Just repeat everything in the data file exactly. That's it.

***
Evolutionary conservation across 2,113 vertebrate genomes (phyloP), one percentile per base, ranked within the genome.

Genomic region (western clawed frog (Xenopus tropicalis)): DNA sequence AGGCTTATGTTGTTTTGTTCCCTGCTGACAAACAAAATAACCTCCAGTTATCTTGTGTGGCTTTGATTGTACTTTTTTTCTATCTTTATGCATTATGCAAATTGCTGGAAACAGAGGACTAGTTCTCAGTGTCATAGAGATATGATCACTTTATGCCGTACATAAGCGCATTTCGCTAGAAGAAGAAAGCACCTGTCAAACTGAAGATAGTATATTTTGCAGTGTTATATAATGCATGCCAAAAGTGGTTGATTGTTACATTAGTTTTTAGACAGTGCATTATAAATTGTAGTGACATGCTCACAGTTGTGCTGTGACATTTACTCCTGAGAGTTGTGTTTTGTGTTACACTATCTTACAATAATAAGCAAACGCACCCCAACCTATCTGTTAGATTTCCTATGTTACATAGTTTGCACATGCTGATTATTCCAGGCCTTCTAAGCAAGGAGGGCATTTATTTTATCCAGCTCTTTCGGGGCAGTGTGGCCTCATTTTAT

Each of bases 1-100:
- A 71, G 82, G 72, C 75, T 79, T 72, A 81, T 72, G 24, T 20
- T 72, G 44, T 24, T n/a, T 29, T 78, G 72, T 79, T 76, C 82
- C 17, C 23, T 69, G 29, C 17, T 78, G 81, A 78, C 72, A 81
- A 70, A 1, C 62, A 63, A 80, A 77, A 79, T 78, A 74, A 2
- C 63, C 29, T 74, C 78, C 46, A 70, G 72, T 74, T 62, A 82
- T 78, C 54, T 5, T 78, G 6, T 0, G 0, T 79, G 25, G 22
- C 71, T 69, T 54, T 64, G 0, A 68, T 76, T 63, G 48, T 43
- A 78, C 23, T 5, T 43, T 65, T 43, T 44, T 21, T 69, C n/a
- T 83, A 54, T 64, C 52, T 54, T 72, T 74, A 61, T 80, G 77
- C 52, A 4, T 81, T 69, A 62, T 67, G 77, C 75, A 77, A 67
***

Evolutionary conservation across 2,113 vertebrate genomes (phyloP), one percentile per base, ranked within the genome.

Genomic region (western clawed frog (Xenopus tropicalis)): DNA sequence AGGCTTATGTTGTTTTGTTCCCTGCTGACAAACAAAATAACCTCCAGTTATCTTGTGTGGCTTTGATTGTACTTTTTTTCTATCTTTATGCATTATGCAAATTGCTGGAAACAGAGGACTAGTTCTCAGTGTCATAGAGATATGATCACTTTATGCCGTACATAAGCGCATTTCGCTAGAAGAAGAAAGCACCTGTCAAACTGAAGATAGTATATTTTGCAGTGTTATATAATGCATGCCAAAAGTGGTTGATTGTTACATTAGTTTTTAGACAGTGCATTATAAATTGTAGTGACATGCTCACAGTTGTGCTGTGACATTTACTCCTGAGAGTTGTGTTTTGTGTTACACTATCTTACAATAATAAGCAAACGCACCCCAACCTATCTGTTAGATTTCCTATGTTACATAGTTTGCACATGCTGATTATTCCAGGCCTTCTAAGCAAGGAGGGCATTTATTTTATCCAGCTCTTTCGGGGCAGTGTGGCCTCATTTTAT

Each of bases 1-100:
- A 71, G 82, G 72, C 75, T 79, T 72, A 81, T 72, G 24, T 20
- T 72, G 44, T 24, T n/a, T 29, T 78, G 72, T 79, T 76, C 82
- C 17, C 23, T 69, G 29, C 17, T 78, G 81, A 78, C 72, A 81
- A 70, A 1, C 62, A 63, A 80, A 77, A 79, T 78, A 74, A 2
- C 63, C 29, T 74, C 78, C 46, A 70, G 72, T 74, T 62, A 82
- T 78, C 54, T 5, T 78, G 6, T 0, G 0, T 79, G 25, G 22
- C 71, T 69, T 54, T 64, G 0, A 68, T 76, T 63, G 48, T 43
- A 78, C 23, T 5, T 43, T 65, T 43, T 44, T 21, T 69, C n/a
- T 83, A 54, T 64, C 52, T 54, T 72, T 74, A 61, T 80, G 77
- C 52, A 4, T 81, T 69, A 62, T 67, G 77, C 75, A 77, A 67